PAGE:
Rev. Diane K. Hooge

Jonah 1
I cannot preach on the Jonah text without thinking about a Sunday evening in March 1983, when I sat listening to an Old Testament Professor from the Graduate Theological Union in Berkeley. He had travelled to Reedsport, Oregon, to preach the ordination sermon for Barbara Hineline. She was the first woman to be called to a solo pastoral position in the American Baptist Churches of Oregon. Like many of us, she has since crossed over into the United Church of Christ denomination.
At that time, I was the Lay Minister of Senior Adults at Emerald Baptist Church in Eugene. I had gone back to school in Gerontology at the University of Oregon, and had used that education to help establish a new senior adult program. I had been on the staff for five years, and I was very clear that I had no interest in ordained ministry.
It was during the preaching of that sermon on Jonah, when the professor talked about the meaning of the Hebrew words describing the depth of the ocean, and explaining the meaning of the three days in the belly of the fish that my mind went to the three previous years of my life. Our young son had been hospitalized and diagnosed with a tough disease, I had been involved in a serious accident on my morning jog, which resulted in two years of surgeries and rehabilitation, and my husband, Ken, was living in Salem because the bottom had fallen out of Eugene’s economy. It was our opinion that President Reagan’s trickledown theory was nothing but an illusion and Oregon was not in a recession but a depression. Our house had been on the market for a year. Our plan was to move to Salem where Ken was working and living during the week. I thoroughly identified with the Professor’s definition of Sheol. Like a drowning man in the farthest depths of the sea, Jonah was shut out from God’s presence. And, I had felt shut off from God’s presence.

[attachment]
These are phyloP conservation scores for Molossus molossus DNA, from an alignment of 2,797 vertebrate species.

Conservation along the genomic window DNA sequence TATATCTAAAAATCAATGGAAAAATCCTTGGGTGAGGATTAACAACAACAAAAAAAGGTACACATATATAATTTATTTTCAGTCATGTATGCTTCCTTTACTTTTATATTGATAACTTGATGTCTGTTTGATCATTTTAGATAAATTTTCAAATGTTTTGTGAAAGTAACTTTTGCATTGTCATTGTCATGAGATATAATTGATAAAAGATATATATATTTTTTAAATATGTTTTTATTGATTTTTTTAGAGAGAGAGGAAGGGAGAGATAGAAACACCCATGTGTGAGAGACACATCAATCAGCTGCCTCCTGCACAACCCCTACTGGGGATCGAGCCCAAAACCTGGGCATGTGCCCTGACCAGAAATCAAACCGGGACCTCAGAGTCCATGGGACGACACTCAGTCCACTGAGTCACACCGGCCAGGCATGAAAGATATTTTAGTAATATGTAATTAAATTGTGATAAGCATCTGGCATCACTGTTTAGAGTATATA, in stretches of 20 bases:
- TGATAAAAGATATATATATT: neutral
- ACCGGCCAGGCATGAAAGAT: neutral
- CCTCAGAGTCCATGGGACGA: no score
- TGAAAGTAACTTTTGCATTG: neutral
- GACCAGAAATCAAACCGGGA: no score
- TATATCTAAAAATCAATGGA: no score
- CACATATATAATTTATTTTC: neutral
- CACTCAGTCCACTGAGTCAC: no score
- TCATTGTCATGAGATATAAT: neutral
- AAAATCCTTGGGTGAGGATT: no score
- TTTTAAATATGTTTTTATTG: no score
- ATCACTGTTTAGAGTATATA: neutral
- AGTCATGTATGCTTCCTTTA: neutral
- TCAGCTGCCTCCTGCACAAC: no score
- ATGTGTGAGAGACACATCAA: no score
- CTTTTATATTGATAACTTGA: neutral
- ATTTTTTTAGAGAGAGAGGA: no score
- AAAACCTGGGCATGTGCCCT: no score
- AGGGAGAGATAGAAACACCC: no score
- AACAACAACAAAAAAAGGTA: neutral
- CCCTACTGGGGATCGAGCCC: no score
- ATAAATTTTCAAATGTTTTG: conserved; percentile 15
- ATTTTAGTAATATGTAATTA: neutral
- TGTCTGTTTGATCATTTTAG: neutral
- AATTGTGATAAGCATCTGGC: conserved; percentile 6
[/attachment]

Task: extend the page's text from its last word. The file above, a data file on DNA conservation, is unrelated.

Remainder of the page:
It was while I was listening to that sermon that I experienced an overwhelming knowing that I was to go to seminary. I sat in that small church sanctuary having various peoples words come back to me from past conversations and encounters. It was an incredibly uncanny, mysterious, uncomfortable yet powerful experience. When we were driving home, Ken turned to me and said, “You were thinking about going to seminary, weren’t you?” When we arrived home, our home had been sold that day.
It’s been years since I have preached on Jonah, however, there is a section of this story, an image that has always stayed with me. It comes from these words; “Then the sailors became afraid, and every man cried to his god, and they threw the cargo, which was in the ship into the sea to lighten it for them. But Jonah, had gone below into the hold of the ship, lain down, and fallen asleep.” The sailors offered the wake-up call. The situation was desperate.
When there is a calling upon our lives, we are often in a frantic situation and there is often a demand to get rid of the extra cargo. For several months following that long ago ordination service, I argued with God and patiently tried to explain that it would not work for me or our family to move to the Bay Area in order for me to attend seminary. I did not want to uproot our two sons who were 9 and 12. After one long sleepless night, I finally said “yes” to God.
We had three major sales to unload the cargo of our lives.
The harder cargo for me to get rid of was the kind of cargo that resides deep within one’s psyche. Water is symbolic of the unconscious. Jonah’s descent into the unconscious was to We sold our 4-H animals, bales of fencing, bags of feed and endless piles of stuff that represented life on nine acres in the country with a new three year old passive solar home that Ken had built. enable him to become aware, conscious and clear—in other words to wake up.
William Bridges in his book, Managing Transitions talks about unloading old baggage as part of transitions. We need to be prepared that sometimes unresolved past issues come up within a community during change. This is an opportunity to heal old wounds. It’s a time to look at how we might enhance our organizational structure. It’s often a time to shore up systems. It is also often a time when new leadership emerges. Our mandate, like the people of the text, is to discern what the compelling task is that God has for us.